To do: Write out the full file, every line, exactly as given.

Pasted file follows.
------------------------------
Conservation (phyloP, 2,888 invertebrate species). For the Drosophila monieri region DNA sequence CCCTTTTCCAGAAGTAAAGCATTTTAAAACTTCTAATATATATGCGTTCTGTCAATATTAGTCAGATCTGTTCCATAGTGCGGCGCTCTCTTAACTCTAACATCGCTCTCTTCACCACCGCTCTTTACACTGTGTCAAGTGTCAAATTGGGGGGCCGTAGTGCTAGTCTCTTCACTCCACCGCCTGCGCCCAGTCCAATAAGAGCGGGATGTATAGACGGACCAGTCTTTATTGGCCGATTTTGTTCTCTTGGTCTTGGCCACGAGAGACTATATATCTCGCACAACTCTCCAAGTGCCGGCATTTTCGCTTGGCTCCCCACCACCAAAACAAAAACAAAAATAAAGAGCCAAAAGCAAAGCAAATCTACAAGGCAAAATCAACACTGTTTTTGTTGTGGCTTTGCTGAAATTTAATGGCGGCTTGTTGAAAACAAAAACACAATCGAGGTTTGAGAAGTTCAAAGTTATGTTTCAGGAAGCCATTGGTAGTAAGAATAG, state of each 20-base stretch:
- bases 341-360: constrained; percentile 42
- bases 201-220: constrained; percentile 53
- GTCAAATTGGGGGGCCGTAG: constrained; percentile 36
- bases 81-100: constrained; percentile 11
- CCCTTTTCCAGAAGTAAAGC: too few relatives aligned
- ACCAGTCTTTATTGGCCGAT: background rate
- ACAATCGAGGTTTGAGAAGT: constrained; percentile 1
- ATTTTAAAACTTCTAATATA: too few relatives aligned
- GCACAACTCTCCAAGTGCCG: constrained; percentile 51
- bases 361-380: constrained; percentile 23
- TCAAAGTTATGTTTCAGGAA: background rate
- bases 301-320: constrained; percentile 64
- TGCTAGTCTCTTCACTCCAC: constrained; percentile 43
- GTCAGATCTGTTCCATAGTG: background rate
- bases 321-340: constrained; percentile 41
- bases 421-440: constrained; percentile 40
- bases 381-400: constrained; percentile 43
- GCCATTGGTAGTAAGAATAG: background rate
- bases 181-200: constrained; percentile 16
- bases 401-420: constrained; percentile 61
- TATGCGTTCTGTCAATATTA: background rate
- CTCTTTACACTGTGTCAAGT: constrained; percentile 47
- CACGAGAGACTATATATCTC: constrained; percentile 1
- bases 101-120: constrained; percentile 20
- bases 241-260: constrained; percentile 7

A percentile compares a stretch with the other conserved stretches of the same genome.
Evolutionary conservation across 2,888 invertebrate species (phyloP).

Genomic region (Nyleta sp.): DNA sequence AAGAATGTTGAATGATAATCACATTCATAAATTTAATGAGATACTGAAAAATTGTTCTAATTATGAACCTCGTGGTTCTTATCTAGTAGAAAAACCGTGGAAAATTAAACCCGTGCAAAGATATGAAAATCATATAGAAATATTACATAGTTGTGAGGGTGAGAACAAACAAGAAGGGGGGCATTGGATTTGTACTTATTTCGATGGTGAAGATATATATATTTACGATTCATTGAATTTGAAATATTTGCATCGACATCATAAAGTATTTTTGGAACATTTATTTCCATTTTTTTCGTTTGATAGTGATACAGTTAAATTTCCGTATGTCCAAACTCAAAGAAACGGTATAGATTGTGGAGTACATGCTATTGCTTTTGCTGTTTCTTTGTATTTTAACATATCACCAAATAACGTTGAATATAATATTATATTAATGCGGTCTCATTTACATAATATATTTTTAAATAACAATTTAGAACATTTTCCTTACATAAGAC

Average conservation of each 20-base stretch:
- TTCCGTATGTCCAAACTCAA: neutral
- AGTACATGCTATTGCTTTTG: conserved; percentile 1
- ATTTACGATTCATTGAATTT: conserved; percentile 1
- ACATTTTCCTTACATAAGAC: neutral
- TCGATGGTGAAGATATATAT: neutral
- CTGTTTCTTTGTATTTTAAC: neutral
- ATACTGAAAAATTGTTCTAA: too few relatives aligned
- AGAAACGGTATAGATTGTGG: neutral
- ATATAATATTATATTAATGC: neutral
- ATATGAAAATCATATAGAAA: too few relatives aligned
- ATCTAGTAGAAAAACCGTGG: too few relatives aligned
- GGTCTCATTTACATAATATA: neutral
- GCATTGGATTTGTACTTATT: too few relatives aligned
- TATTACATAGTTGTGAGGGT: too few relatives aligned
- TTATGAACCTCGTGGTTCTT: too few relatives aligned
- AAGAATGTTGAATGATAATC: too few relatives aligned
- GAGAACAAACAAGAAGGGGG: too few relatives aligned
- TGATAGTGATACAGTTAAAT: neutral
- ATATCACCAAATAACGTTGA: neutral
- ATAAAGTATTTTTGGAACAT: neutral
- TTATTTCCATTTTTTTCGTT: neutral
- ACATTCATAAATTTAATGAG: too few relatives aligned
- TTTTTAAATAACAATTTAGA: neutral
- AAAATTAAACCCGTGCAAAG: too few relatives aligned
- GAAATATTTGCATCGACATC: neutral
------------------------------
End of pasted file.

Conservation (phyloP, 2,888 invertebrate species). For the Drosophila monieri region DNA sequence CCCTTTTCCAGAAGTAAAGCATTTTAAAACTTCTAATATATATGCGTTCTGTCAATATTAGTCAGATCTGTTCCATAGTGCGGCGCTCTCTTAACTCTAACATCGCTCTCTTCACCACCGCTCTTTACACTGTGTCAAGTGTCAAATTGGGGGGCCGTAGTGCTAGTCTCTTCACTCCACCGCCTGCGCCCAGTCCAATAAGAGCGGGATGTATAGACGGACCAGTCTTTATTGGCCGATTTTGTTCTCTTGGTCTTGGCCACGAGAGACTATATATCTCGCACAACTCTCCAAGTGCCGGCATTTTCGCTTGGCTCCCCACCACCAAAACAAAAACAAAAATAAAGAGCCAAAAGCAAAGCAAATCTACAAGGCAAAATCAACACTGTTTTTGTTGTGGCTTTGCTGAAATTTAATGGCGGCTTGTTGAAAACAAAAACACAATCGAGGTTTGAGAAGTTCAAAGTTATGTTTCAGGAAGCCATTGGTAGTAAGAATAG, state of each 20-base stretch:
- bases 341-360: constrained; percentile 42
- bases 201-220: constrained; percentile 53
- GTCAAATTGGGGGGCCGTAG: constrained; percentile 36
- bases 81-100: constrained; percentile 11
- CCCTTTTCCAGAAGTAAAGC: too few relatives aligned
- ACCAGTCTTTATTGGCCGAT: background rate
- ACAATCGAGGTTTGAGAAGT: constrained; percentile 1
- ATTTTAAAACTTCTAATATA: too few relatives aligned
- GCACAACTCTCCAAGTGCCG: constrained; percentile 51
- bases 361-380: constrained; percentile 23
- TCAAAGTTATGTTTCAGGAA: background rate
- bases 301-320: constrained; percentile 64
- TGCTAGTCTCTTCACTCCAC: constrained; percentile 43
- GTCAGATCTGTTCCATAGTG: background rate
- bases 321-340: constrained; percentile 41
- bases 421-440: constrained; percentile 40
- bases 381-400: constrained; percentile 43
- GCCATTGGTAGTAAGAATAG: background rate
- bases 181-200: constrained; percentile 16
- bases 401-420: constrained; percentile 61
- TATGCGTTCTGTCAATATTA: background rate
- CTCTTTACACTGTGTCAAGT: constrained; percentile 47
- CACGAGAGACTATATATCTC: constrained; percentile 1
- bases 101-120: constrained; percentile 20
- bases 241-260: constrained; percentile 7

A percentile compares a stretch with the other conserved stretches of the same genome.
Evolutionary conservation across 2,888 invertebrate species (phyloP).

Genomic region (Nyleta sp.): DNA sequence AAGAATGTTGAATGATAATCACATTCATAAATTTAATGAGATACTGAAAAATTGTTCTAATTATGAACCTCGTGGTTCTTATCTAGTAGAAAAACCGTGGAAAATTAAACCCGTGCAAAGATATGAAAATCATATAGAAATATTACATAGTTGTGAGGGTGAGAACAAACAAGAAGGGGGGCATTGGATTTGTACTTATTTCGATGGTGAAGATATATATATTTACGATTCATTGAATTTGAAATATTTGCATCGACATCATAAAGTATTTTTGGAACATTTATTTCCATTTTTTTCGTTTGATAGTGATACAGTTAAATTTCCGTATGTCCAAACTCAAAGAAACGGTATAGATTGTGGAGTACATGCTATTGCTTTTGCTGTTTCTTTGTATTTTAACATATCACCAAATAACGTTGAATATAATATTATATTAATGCGGTCTCATTTACATAATATATTTTTAAATAACAATTTAGAACATTTTCCTTACATAAGAC

Average conservation of each 20-base stretch:
- TTCCGTATGTCCAAACTCAA: neutral
- AGTACATGCTATTGCTTTTG: conserved; percentile 1
- ATTTACGATTCATTGAATTT: conserved; percentile 1
- ACATTTTCCTTACATAAGAC: neutral
- TCGATGGTGAAGATATATAT: neutral
- CTGTTTCTTTGTATTTTAAC: neutral
- ATACTGAAAAATTGTTCTAA: too few relatives aligned
- AGAAACGGTATAGATTGTGG: neutral
- ATATAATATTATATTAATGC: neutral
- ATATGAAAATCATATAGAAA: too few relatives aligned
- ATCTAGTAGAAAAACCGTGG: too few relatives aligned
- GGTCTCATTTACATAATATA: neutral
- GCATTGGATTTGTACTTATT: too few relatives aligned
- TATTACATAGTTGTGAGGGT: too few relatives aligned
- TTATGAACCTCGTGGTTCTT: too few relatives aligned
- AAGAATGTTGAATGATAATC: too few relatives aligned
- GAGAACAAACAAGAAGGGGG: too few relatives aligned
- TGATAGTGATACAGTTAAAT: neutral
- ATATCACCAAATAACGTTGA: neutral
- ATAAAGTATTTTTGGAACAT: neutral
- TTATTTCCATTTTTTTCGTT: neutral
- ACATTCATAAATTTAATGAG: too few relatives aligned
- TTTTTAAATAACAATTTAGA: neutral
- AAAATTAAACCCGTGCAAAG: too few relatives aligned
- GAAATATTTGCATCGACATC: neutral